Continuing my series on volunteer ambulance drivers in wartime Chelsea. Another of June’s colleagues at the ambulance station in Danvers Street was Josephine Bernard shown here at her wedding to John Francis Ainsworth at Chelsea Old Church in 1938. Most of the drivers for the London Auxiliary Ambulance Service (LAAS) were women, and many of them were from the privileged classes (John Ainsworth later inherited a baronetcy from his father, which gives you an idea of the territory we are on). The authorities targeted these well-off women with adverts in the press and cinema precisely because they were more likely to be able to drive than poorer women and to have free time on their hands.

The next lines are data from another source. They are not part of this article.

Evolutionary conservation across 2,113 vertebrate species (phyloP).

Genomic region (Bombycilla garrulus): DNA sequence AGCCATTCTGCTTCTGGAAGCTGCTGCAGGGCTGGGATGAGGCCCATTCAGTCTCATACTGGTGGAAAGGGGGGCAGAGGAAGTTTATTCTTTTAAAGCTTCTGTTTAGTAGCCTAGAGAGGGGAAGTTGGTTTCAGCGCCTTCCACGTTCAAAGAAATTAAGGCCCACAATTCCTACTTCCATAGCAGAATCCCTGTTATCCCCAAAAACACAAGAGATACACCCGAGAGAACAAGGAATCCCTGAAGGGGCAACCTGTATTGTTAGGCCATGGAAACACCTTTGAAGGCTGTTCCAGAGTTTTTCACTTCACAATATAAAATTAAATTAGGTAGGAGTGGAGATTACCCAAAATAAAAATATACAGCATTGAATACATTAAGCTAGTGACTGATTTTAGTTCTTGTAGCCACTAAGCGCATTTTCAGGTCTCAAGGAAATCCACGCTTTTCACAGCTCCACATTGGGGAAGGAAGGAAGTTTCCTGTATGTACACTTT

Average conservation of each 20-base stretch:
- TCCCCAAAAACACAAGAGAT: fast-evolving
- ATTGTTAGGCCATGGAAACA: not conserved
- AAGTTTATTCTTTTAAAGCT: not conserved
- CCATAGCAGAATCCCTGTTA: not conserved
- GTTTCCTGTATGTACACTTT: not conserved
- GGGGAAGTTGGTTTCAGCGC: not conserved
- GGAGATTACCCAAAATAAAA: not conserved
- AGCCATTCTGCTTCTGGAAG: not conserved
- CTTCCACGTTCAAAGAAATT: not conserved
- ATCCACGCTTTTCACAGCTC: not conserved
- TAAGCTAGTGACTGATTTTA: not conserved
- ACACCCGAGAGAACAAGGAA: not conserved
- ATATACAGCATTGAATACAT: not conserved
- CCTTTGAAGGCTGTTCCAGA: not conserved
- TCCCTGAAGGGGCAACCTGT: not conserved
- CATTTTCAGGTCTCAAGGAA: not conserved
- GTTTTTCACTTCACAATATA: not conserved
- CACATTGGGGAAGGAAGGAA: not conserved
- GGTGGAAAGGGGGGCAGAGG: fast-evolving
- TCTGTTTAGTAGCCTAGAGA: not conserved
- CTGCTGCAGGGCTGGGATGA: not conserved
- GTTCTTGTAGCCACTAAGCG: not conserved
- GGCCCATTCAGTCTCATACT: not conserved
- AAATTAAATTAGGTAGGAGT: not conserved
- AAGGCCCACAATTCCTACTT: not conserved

The service also attracted sizeable numbers of working-class men – former chauffeurs or motor mechanics – which must have made for some fun conversations as they bunked down for the night in the station shelter (I imagine lots of joshing and joking as well as class conflict). In 1939, as war broke out, 24-year-old Jo Ainsworth was living at 37 Bywater Street while her husband was a volunteer fireman at the substation at Hortensia Road. They were divorced in 1946.